Memorable works and the 2005 artist of the year
Looking back at 2005, it’s hard not to remember two 20-year anniversaries in the dance world—Stephen Petronio and Urban Bush Women—that were also those companies’ best all-around concerts in years, both at The Joyce Theater in Chelsea. Look for Petronio’s “Bloom” set to an original score by Rufus Wainwright at The Joyce April 18-23.
Yanira Castro’s cold and indicting “Beacon,” presented by Dance Theater Workshop at The Brooklyn Lyceum, Batsheva’s humanizing “Mamotoot,” presented by BAM at Mark Morris Dance Group, Hilary Easton’s fresh, smart, witty, and vivacious “The Shortcut,” at Danspace Project at St. Mark’s Church, Andrea Haenngi’s site-specific and community consciousness-raising “blast wall art,” danced through the streets of DUMBO to Commodore Barry Park, Chunky Move’s theatrical spectacle in the round “Tense Dave,” Jerome Bel’s super literal “The Show Must Go On,” and Miguel Gutierrez’s artistically explicit “Retrospective Exhibitionist,” all at Chelsea’s own Dance Theater Workshop. These are the keepers, the ones that linger in the mind, the soul, and the body, even if they are never seen again.
No performance tested the audience so much as Gutierrez’ nearly two-hour autobiographical concert at Dance Theater Workshop. In his solo, “Retrospective Exhibitionist,” he exposes, literally and figuratively, verbally and physically, who he is; the fourth wall is absent. It is unpretty, unpretentious, personal, honest, and dance. Over the 75 minutes, we learn who he is, how his body works, and we see glimpses of post-modern dance history. Immediately afterwards, he shows us, through a trio called “Difficult Bodies” for three sequined lovely ladies—Anna Azrieli, Michelle Boulé, and Abby Crain—what he does, and an invisible curtain goes up. It is as refined and repetitive as his solo was raw and cumulative. Recycled materials, mediation and remediation, poetry, ambient beat box, and lip synching Destiny’s Child find their way into the process; the performers’ dedication is always complete.
For his concert, his curatorial success in January at Danspace Project at St. Mark’s Church with “Young Americans,” and his collaboration with Jonah Bokaer, Jeremy Wade, and Loren Dempster at Chez Bushwick with a monthly event that mixes new avant garde performance with coffee house culture called Shtudio Show, Gutierrez earns the moniker “2005’s dance artist of the year.” In the year of the first performance art biennial, PERFORMA 05, he’s an appropriate recipient.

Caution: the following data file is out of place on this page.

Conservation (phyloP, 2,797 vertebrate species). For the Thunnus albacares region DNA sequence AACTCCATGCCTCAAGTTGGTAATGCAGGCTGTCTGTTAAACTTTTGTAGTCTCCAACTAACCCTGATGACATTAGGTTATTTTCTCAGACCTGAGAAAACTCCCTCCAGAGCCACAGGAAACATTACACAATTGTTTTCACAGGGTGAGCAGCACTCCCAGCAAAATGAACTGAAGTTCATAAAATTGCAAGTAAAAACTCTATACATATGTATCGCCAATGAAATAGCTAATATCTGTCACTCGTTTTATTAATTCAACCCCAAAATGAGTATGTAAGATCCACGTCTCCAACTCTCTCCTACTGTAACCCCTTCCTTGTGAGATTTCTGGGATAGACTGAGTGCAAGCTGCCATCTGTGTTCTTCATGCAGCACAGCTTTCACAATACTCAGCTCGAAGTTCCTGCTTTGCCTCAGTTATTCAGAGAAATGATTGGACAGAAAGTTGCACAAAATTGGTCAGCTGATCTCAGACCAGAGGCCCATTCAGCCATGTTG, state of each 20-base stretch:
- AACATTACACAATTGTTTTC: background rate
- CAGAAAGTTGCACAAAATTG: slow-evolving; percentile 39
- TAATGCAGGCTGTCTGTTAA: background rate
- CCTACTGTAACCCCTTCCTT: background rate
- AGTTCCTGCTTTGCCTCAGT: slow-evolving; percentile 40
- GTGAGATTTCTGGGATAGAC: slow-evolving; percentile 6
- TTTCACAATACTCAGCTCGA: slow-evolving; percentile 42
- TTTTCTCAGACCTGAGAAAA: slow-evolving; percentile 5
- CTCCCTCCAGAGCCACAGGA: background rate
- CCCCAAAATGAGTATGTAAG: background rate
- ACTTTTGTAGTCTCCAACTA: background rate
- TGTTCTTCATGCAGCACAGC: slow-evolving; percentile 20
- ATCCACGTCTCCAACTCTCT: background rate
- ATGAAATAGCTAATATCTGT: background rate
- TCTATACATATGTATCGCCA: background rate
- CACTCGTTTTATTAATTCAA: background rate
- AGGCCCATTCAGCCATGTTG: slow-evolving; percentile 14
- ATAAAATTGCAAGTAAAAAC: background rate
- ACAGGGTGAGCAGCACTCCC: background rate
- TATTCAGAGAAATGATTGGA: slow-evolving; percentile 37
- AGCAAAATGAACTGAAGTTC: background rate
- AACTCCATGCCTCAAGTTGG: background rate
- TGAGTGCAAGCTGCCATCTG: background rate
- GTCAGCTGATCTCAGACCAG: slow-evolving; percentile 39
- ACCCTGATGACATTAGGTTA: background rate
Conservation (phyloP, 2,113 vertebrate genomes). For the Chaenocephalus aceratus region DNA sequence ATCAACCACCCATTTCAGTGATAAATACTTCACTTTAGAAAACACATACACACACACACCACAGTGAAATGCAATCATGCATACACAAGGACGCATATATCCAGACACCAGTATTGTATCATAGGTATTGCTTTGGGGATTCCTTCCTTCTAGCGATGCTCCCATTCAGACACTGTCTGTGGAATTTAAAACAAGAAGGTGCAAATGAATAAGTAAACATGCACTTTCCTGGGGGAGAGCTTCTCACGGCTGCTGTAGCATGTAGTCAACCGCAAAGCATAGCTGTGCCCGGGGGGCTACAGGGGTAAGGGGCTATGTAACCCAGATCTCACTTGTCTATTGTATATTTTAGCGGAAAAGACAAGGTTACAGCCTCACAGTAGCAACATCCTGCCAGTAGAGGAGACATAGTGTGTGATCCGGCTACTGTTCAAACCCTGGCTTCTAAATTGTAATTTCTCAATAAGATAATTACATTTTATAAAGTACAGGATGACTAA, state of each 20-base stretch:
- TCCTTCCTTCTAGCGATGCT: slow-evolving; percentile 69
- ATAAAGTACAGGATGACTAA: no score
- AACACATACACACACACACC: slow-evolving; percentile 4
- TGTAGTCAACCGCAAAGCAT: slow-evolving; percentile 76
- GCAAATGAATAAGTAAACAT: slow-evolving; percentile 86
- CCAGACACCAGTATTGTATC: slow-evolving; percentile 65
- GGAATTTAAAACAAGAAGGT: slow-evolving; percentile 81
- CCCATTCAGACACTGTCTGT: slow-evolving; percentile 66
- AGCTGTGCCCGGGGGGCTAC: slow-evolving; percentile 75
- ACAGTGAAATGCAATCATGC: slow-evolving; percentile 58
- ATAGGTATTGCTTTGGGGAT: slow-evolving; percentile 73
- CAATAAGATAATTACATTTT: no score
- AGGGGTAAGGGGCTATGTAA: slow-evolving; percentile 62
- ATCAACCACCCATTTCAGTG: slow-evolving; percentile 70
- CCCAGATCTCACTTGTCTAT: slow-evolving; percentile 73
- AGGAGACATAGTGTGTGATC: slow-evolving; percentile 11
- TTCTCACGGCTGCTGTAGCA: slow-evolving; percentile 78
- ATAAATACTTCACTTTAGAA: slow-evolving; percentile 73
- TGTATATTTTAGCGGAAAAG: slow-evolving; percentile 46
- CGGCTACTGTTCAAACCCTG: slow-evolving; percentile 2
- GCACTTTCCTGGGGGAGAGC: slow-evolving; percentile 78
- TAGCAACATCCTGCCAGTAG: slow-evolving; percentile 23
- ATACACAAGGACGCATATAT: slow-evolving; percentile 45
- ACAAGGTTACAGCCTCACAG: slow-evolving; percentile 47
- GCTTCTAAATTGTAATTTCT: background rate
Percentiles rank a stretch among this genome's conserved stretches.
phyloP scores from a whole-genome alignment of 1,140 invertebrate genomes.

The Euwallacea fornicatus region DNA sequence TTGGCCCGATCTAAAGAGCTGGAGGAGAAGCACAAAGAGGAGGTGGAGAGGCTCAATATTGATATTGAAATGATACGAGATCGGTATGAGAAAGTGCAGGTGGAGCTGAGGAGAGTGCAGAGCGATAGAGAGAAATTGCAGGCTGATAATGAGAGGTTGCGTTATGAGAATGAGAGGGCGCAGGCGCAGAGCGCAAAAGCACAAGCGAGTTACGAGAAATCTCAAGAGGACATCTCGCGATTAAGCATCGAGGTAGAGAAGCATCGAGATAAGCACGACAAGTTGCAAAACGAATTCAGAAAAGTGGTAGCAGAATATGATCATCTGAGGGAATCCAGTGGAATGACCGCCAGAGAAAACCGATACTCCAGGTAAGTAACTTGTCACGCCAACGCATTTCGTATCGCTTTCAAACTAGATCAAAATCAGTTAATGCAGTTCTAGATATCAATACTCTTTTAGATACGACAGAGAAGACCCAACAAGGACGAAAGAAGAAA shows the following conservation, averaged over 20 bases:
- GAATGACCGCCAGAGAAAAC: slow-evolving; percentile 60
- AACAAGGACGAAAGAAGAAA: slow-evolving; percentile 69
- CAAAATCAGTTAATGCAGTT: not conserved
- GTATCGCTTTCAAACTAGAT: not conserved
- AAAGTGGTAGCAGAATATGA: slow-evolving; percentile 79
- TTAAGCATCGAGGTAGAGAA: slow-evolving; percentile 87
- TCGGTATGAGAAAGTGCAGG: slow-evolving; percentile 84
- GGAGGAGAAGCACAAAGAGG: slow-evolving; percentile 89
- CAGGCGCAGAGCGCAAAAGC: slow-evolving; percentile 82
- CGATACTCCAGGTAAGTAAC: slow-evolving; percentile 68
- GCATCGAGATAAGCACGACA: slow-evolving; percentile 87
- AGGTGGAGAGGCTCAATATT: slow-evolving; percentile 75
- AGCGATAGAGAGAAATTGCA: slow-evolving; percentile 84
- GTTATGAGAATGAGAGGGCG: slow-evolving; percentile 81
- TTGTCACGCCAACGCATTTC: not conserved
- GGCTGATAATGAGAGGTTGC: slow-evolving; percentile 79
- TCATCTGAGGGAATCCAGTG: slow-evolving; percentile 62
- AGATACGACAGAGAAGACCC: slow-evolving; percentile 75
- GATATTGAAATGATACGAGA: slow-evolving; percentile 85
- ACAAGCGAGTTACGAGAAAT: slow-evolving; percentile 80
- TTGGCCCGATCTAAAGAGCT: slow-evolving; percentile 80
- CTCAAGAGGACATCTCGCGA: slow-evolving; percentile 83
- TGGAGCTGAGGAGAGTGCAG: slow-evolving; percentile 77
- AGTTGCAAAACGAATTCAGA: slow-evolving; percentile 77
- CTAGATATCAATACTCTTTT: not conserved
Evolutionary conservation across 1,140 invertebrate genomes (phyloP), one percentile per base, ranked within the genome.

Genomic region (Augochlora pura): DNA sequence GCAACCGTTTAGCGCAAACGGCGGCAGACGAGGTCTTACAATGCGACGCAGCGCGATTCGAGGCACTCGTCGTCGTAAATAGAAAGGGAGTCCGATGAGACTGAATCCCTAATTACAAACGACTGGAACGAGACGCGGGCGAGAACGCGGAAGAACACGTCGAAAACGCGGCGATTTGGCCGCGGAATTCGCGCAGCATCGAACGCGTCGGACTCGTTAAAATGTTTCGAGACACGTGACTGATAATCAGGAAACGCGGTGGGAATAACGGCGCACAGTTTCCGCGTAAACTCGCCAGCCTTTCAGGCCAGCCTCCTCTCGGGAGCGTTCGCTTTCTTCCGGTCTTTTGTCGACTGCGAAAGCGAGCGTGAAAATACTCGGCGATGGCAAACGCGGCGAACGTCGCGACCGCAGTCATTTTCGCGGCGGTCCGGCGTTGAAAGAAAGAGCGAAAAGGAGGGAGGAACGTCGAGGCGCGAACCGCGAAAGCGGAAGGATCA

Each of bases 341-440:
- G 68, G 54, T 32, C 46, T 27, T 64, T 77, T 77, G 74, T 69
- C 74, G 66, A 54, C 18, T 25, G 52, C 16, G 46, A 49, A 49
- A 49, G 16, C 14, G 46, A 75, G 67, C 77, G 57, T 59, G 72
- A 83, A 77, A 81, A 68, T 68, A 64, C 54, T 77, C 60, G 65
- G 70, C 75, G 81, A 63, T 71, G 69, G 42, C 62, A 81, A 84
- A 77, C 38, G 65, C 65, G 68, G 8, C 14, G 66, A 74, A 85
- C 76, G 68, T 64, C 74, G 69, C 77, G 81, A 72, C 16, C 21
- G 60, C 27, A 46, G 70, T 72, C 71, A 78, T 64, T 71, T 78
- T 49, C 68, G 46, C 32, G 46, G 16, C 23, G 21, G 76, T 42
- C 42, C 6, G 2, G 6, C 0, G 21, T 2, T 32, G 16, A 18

In full disclosure, I personally haven’t seen a lot of dance since I became arts editor at Gay City News in September, even as we have expanded our coverage—veteran Eva Yaa Asentewaa and newcomer Nick Feitel have joined our team of dance writers. My brief and mostly barren affairs with the realms of theater, cinema, and visual art have revived my faith in and devotion to body-based performance.
2006 marks my 10th year writing about dance for Gay City News and LGNY; I never imagined the breadth and scope that existed, and at times still feel overwhelmed by the vibrant, critical mass of it all. New York City’s movement universe is thriving with great, big successes, brilliant, brimming failures, tiny masterpieces, and once in a lifetime experimental mistakes; every moment is a precious and historical step in our interdependent and ongoing cultural development, and an opportunity to affect it. We can define ourselves in relation to Europe, to the Western Hemisphere, to America, to the past or future, or to what certain critics write. Or we can leave the defining to the dance historians and just dance and make dances.
Like opinions masquerading as journalism, there’s something always a little cheap about top ten lists, or even top 100s. What about those three teenagers, doing their exceptional dancing and comedy routine on the subway? Best six minutes of dance? Or the strange allure of the Rooster Girls—I mean, are they ironic or are they for real? It’s fair to say that everywhere I look I find interesting dance going on. It might not always be my bag, but the audiences seem supportive, enthusiastic, willing. So I’d like to start the new year by congratulating everyone who danced, choreographed, composed, played, designed, stitched, fundraised, produced, publicized, photographed, videotaped, contributed to, and came to see bodies do their things live in public places. Hope to see and write about more of you in 2006.